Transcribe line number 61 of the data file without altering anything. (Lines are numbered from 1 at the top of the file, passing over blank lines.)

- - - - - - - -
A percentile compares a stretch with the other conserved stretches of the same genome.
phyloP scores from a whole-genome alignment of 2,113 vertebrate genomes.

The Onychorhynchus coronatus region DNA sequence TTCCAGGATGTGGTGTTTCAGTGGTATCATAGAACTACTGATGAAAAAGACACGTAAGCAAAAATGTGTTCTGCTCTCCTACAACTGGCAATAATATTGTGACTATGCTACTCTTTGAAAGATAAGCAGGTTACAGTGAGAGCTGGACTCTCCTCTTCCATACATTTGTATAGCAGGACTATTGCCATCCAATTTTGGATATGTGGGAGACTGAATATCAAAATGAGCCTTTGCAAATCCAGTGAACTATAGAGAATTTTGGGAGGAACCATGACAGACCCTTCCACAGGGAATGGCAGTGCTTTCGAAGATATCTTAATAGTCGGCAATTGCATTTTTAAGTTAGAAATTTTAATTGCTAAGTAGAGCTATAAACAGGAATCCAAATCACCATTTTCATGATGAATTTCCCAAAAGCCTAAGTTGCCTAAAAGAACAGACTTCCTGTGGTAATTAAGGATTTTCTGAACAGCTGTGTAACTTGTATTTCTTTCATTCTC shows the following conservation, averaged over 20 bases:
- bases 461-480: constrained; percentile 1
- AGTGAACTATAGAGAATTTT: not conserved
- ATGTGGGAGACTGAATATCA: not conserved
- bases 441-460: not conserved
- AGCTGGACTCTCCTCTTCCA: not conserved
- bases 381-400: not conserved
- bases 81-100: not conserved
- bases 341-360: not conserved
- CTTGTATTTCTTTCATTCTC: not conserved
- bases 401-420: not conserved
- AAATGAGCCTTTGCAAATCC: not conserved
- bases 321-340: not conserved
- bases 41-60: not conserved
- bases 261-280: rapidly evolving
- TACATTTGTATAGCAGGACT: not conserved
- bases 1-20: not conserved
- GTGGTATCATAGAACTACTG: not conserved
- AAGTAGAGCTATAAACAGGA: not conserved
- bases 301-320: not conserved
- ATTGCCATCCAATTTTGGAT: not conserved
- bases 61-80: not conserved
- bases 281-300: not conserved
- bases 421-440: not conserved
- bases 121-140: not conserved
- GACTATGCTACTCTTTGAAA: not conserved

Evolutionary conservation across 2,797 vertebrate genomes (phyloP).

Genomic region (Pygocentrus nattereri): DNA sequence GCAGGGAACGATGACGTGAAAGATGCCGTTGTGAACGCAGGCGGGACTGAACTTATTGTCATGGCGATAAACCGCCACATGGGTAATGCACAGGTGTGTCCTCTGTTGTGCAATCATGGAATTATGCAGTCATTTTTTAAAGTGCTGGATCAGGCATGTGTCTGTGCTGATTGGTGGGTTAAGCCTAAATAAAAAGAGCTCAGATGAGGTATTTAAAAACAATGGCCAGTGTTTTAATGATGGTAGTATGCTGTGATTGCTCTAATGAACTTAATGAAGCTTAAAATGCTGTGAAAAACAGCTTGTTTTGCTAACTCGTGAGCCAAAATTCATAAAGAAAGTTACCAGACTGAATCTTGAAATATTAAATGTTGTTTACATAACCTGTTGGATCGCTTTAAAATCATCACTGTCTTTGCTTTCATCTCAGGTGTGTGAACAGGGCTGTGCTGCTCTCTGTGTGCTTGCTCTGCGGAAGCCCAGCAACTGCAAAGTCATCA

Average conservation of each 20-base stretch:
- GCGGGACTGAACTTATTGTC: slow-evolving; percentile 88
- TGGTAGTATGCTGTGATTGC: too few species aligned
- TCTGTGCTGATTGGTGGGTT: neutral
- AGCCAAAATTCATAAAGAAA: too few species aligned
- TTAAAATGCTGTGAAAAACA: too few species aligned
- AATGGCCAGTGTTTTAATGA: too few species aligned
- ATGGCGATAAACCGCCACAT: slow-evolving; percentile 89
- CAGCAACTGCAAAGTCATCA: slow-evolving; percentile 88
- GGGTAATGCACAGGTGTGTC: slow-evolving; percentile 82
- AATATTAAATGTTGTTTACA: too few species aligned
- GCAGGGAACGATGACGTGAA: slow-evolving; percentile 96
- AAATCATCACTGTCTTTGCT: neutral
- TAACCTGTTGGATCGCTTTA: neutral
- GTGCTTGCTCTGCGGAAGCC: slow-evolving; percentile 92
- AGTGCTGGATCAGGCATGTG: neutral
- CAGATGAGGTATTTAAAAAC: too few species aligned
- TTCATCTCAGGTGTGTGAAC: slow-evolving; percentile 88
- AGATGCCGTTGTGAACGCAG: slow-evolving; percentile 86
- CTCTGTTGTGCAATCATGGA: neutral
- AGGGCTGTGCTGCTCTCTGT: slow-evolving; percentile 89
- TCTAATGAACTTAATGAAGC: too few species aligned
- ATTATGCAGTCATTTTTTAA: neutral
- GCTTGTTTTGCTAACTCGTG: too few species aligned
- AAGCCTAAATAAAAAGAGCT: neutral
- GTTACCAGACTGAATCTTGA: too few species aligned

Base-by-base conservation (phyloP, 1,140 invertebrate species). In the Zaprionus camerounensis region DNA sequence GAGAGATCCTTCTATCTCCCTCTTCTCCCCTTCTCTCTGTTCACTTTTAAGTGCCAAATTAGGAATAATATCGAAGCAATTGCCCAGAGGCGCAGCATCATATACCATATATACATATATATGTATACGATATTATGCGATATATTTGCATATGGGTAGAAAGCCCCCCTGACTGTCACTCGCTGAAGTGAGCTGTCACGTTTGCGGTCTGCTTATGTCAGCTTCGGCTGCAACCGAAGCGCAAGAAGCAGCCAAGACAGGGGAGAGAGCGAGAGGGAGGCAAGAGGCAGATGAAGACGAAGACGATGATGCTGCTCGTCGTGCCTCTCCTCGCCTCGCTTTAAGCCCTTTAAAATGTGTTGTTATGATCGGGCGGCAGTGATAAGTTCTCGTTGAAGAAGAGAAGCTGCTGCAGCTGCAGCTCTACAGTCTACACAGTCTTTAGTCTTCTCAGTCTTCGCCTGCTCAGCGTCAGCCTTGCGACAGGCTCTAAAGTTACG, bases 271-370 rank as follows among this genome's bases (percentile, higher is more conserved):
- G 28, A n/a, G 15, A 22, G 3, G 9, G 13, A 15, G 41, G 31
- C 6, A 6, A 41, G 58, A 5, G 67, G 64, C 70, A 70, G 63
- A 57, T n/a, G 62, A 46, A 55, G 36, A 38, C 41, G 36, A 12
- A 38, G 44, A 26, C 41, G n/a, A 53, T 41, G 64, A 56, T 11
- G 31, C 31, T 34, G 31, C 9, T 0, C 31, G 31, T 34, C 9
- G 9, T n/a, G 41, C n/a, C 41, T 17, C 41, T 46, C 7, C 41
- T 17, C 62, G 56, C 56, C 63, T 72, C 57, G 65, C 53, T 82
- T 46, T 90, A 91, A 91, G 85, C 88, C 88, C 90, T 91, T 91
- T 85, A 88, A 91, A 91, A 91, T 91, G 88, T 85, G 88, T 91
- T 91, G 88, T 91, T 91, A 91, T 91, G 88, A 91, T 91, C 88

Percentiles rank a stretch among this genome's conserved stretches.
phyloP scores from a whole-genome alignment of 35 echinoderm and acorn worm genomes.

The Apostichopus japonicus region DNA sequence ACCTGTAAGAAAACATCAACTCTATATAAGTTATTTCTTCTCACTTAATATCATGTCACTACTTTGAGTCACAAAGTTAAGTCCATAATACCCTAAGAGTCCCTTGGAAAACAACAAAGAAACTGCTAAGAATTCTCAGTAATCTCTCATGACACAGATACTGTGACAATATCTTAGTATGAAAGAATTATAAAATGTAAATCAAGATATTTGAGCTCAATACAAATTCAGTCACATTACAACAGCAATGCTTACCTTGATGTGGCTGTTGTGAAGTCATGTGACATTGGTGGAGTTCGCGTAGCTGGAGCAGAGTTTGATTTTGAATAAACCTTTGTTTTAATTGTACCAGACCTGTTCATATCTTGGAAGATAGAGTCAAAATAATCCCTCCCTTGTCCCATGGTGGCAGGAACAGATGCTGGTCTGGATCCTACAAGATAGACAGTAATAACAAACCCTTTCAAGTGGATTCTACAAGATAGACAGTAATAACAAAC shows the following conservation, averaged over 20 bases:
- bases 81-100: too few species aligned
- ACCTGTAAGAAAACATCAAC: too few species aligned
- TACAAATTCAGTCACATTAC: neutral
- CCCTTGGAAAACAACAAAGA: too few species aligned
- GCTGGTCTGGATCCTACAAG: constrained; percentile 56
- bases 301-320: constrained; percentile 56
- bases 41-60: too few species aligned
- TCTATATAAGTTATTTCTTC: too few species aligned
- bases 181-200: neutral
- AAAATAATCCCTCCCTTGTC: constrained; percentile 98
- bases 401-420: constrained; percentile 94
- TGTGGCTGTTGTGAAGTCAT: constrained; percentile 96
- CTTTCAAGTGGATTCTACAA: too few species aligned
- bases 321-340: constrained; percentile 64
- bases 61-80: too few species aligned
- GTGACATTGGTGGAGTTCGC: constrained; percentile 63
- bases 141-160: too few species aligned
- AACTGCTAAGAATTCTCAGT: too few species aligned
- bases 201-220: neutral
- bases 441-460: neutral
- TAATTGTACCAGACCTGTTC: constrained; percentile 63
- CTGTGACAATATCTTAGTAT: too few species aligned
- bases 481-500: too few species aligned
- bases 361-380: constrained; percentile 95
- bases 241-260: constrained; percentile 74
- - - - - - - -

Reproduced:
- A 38, G 44, A 26, C 41, G n/a, A 53, T 41, G 64, A 56, T 11